Issue movies are always problematic. It is rare that the cause that they champion is not an important and worthy one, but their very nature mean that the art of storytelling and the creation of drama can often play second fiddle to making their point. This is absolutely the case with Michael J. Rix’s dark HIV drama, Accession (2012), which sets out to paint a picture of a young man who has contracted the virus and the lengths he may go to rectify the situation.
With the camera centred almost exclusively on the face of the protagonist, we meet John (Pethro Themba Mbole), a young black man living in a South African township. Unable, or more accurately unwilling, to find any work, he spends his days wandering the streets, fixing the odd DVD player for cash and trying to sleep with as many women as possible.
When John bumps into one such paramour, she informs him that she has been to a clinic and has tested positively for the HIV virus. After an initial burst of anger that sees him severely beat her, John is unwittingly informed by a friend that the cure is simple; one need only have sex with a virgin for instant alleviation. Needless to say, John’s wish for a treatment leads us down a dark path.
This is set of circumstances which are clearly prevalent within certain South African communities and so the film may be a shocking but realistic representation of things that people read about in the paper. That, however, does not make it an interesting narrative. With John starting out the film a low-life waster who we have little sympathy for, his descend into becoming an arch villain of horrifying proportions does not have any dramatic heft. We see the events, and they are utterly appalling, but we don’t ultimately feel much for John.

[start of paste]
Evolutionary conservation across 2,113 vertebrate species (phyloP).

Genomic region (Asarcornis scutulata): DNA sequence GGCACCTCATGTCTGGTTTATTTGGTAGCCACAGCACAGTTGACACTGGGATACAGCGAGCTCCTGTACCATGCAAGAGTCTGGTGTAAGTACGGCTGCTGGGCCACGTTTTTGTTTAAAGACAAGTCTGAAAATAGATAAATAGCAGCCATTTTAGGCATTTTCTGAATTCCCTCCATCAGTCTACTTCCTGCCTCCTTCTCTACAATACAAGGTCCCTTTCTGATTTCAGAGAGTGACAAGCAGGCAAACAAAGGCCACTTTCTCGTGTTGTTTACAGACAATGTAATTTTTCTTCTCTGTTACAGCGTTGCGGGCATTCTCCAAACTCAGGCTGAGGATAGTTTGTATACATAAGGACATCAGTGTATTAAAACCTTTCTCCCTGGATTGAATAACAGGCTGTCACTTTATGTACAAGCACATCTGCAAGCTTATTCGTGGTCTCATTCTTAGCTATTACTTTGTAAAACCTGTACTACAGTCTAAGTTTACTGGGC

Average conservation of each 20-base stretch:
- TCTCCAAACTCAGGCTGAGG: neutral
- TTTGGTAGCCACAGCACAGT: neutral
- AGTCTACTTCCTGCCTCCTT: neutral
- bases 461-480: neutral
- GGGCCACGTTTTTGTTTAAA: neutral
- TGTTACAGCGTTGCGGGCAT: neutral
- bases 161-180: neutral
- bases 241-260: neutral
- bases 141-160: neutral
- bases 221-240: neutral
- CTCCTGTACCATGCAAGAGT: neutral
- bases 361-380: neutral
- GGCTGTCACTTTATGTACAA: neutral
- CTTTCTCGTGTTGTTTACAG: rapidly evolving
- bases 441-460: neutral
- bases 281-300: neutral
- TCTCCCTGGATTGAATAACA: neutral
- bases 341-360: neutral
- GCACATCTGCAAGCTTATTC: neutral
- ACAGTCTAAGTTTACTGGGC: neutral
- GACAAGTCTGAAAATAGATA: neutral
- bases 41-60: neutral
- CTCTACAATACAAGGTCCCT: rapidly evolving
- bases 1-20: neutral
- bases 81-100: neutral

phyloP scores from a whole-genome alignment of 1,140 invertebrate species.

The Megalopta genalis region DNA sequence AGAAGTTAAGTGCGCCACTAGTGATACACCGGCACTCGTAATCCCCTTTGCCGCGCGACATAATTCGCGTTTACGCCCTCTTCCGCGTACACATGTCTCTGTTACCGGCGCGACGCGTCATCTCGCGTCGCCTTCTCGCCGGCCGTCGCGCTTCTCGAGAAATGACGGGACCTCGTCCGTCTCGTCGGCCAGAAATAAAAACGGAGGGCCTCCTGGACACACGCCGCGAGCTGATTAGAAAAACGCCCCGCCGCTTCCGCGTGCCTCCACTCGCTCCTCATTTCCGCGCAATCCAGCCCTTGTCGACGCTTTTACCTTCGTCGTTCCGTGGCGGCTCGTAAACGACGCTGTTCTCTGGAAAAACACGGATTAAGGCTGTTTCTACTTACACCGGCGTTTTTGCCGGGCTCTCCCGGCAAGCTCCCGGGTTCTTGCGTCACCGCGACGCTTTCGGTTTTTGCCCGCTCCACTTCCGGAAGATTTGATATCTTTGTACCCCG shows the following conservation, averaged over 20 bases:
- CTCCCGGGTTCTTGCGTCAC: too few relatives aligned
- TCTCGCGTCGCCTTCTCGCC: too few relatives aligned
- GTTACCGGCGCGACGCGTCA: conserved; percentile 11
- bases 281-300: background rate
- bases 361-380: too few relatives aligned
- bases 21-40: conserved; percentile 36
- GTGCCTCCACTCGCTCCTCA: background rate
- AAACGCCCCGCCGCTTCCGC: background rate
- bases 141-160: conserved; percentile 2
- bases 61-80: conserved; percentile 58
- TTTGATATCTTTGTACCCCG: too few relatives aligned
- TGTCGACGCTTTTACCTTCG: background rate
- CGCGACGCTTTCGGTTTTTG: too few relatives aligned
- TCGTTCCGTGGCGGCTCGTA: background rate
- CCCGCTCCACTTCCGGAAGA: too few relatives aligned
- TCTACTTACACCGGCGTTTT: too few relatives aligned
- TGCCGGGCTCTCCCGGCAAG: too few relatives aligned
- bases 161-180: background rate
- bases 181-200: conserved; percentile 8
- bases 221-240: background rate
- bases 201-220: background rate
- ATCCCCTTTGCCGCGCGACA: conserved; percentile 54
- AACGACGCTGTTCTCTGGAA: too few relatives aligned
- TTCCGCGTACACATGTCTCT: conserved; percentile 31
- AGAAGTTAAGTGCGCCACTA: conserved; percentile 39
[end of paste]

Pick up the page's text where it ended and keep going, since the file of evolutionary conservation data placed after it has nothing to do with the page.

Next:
With the camera rarely leaving his face, Accession features a blistering performance from Mbole, yet without the peaks and troughs required to give him an engaging character arc. You come to wish that Rix had either widened his frame a little (literally and figuratively) or given us a more likeable and relatable character who can then fall tragically. The issue’s raised by Rix’s latest is certainly important, but you’re left feeling that John, and those he hurts, deserve more insightful treatment.
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